Whenever there is more than one claimant for the Throne, there will be Civil War.  Civil wars are fought by playing Shadow cards against the other players.  Each suit has a special meaning and may only be played to accomplish a particular thing.  Swords are the cards of Attack, and may only be used to attack and capture the other Player.  Wands are the cards of Defense, and may only be used to defend against a Sword attack.  (If a higher numbered Wand is used against a lower numbered Sword, it is a counter attack, and the defensive Player may capture or defeat the offensive Player.)  Cups are a suit of Compulsion and may be used to force an alliance.  They are useless against Swords, however.  Pentacles (Coins) are the suit of economic strength and may be used to block compulsion by Cups.  In addition, there are several special cards with specific meanings and powers that will be described below.  No matter who wins a Civil War, no Player will succeed in taking the Throne of Amber on that turn.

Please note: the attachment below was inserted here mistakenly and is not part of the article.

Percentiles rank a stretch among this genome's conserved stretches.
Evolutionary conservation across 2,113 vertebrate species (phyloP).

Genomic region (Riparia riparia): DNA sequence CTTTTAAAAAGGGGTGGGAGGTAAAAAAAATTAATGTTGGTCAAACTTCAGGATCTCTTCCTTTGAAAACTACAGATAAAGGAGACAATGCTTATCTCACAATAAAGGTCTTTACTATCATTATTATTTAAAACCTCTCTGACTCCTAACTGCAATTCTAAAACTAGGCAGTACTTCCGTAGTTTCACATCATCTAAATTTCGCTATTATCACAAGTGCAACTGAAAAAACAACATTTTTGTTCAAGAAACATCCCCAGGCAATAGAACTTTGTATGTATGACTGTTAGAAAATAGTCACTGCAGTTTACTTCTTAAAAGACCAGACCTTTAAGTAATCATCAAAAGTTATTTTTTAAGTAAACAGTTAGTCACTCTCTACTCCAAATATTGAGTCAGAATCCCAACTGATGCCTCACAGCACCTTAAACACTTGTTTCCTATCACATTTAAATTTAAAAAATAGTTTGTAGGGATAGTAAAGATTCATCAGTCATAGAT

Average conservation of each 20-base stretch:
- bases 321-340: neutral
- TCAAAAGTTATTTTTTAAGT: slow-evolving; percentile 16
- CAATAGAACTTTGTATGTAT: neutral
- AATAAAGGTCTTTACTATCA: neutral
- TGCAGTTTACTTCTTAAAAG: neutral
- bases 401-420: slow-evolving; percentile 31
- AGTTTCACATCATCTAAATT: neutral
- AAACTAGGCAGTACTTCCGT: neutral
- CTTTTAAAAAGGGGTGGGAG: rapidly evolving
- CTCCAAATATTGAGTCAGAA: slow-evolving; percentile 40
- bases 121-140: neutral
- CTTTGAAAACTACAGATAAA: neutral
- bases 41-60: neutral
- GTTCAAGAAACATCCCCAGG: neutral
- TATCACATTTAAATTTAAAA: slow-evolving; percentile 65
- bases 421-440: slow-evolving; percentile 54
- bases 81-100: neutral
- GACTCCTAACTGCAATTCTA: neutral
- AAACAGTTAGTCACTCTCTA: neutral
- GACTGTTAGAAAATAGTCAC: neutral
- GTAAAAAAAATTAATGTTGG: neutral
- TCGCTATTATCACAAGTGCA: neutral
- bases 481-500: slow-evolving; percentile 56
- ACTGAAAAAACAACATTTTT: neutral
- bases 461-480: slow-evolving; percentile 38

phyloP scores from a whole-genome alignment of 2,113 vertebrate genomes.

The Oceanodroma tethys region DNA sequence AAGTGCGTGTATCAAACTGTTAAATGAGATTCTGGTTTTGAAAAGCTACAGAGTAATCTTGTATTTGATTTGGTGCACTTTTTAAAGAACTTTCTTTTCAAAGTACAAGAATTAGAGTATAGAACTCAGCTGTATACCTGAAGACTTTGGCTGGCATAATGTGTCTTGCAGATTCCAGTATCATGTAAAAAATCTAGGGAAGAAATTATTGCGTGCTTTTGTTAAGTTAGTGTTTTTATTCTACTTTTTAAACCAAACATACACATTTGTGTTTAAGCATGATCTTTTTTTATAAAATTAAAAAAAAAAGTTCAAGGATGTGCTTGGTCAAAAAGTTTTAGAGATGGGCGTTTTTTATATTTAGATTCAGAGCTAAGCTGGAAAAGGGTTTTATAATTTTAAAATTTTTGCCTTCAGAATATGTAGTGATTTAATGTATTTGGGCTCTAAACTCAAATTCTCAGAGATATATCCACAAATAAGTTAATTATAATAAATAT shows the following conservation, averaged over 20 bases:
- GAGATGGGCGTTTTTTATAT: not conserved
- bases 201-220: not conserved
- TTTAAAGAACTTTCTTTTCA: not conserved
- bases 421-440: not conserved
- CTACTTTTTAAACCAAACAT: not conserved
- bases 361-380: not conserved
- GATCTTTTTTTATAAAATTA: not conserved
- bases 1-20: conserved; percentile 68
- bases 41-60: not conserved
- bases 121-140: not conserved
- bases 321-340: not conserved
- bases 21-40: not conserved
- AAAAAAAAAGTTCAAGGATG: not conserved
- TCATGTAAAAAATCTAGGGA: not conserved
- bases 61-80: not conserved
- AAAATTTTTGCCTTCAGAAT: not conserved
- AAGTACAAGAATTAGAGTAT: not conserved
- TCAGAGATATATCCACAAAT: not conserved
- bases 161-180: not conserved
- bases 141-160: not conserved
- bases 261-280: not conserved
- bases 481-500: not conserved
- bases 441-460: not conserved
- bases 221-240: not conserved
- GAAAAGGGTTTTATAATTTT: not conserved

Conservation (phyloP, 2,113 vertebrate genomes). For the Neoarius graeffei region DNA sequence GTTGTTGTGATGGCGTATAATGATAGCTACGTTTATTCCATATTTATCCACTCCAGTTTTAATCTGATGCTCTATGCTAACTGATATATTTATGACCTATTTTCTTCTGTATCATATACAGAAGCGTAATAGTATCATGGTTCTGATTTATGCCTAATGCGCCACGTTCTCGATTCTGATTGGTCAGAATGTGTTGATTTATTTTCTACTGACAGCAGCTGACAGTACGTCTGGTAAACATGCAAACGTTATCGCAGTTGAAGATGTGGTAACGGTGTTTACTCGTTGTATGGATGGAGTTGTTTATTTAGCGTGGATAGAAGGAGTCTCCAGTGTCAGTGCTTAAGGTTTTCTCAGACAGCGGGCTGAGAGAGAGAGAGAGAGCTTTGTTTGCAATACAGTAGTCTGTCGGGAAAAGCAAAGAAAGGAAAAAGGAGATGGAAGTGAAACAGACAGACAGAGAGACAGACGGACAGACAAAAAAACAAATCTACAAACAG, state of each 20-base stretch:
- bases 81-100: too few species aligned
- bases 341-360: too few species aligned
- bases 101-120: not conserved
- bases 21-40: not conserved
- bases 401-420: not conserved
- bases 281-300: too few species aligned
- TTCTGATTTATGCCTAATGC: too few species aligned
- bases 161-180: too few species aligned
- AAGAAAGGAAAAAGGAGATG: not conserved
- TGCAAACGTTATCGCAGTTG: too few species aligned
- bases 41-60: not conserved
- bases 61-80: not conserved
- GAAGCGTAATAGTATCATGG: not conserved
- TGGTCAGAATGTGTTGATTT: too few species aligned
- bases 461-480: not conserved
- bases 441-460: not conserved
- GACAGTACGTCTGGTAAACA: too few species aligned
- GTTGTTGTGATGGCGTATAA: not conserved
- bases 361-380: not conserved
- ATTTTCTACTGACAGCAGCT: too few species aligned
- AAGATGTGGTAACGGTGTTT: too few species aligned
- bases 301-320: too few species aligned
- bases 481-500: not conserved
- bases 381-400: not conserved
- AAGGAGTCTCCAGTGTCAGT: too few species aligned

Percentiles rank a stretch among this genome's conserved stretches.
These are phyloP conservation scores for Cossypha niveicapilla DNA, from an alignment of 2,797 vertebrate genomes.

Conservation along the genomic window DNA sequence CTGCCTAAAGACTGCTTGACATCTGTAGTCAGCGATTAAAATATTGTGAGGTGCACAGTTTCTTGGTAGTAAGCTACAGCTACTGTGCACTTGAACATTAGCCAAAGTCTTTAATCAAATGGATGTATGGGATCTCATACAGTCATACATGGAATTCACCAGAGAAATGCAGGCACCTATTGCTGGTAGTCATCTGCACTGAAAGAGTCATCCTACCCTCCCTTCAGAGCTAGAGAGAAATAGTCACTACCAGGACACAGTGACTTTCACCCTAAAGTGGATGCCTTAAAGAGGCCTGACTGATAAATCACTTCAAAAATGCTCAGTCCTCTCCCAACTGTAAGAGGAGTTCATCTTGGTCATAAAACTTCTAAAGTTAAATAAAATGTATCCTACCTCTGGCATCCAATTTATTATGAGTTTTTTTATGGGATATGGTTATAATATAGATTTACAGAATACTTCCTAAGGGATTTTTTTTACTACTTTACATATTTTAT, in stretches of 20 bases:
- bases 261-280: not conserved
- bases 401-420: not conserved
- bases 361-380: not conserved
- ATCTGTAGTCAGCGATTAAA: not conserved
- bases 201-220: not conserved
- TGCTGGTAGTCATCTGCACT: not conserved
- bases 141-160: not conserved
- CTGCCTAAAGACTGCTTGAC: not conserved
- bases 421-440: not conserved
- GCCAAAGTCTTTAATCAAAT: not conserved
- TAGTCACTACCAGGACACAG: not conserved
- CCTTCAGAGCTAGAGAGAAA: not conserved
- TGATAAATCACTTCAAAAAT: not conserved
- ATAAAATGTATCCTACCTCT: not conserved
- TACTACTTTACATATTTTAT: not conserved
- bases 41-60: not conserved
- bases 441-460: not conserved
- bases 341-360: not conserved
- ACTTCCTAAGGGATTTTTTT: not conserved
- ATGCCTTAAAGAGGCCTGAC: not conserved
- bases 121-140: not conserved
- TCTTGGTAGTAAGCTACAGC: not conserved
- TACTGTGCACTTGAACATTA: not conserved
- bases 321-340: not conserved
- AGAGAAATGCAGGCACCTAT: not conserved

Combat occurs by playing one card against another until one Player is unable to continue.  Cards are played face down and simultaneously–then revealed to see what the results are.  Any one card of Wands can counter any Sword attack excpt the Ten of Swords (see special cards).  Any Pentacle can counter any Cup.  In the event of mutual attacks with no defense, the stronger attack will win.  The loser in such a conflict, unless slain with the Ten of Swords, is banished into Shadow for the number of turns that represents the difference in the combat (i.e. 9 of Swords vs. 5 of Swords sends the Loser into Shadow for 4 turns) without being able to make any play or draw any Shadow cards until he has come back to Amber for at least one turn.  If the battle is in compulsion and not force, the Loser becomes the vassal of the Winner, and forfeits one Shadow card up to his entire stock for each point by which he was beaten.  Each card played in a Civil War is placed face down in the discard deck, shuffled with all other discards at the end of the turn, and cut back into the Shadow deck at the end of the turn.  Players may play any number of cards in the course of a Civil War, up to everything they have.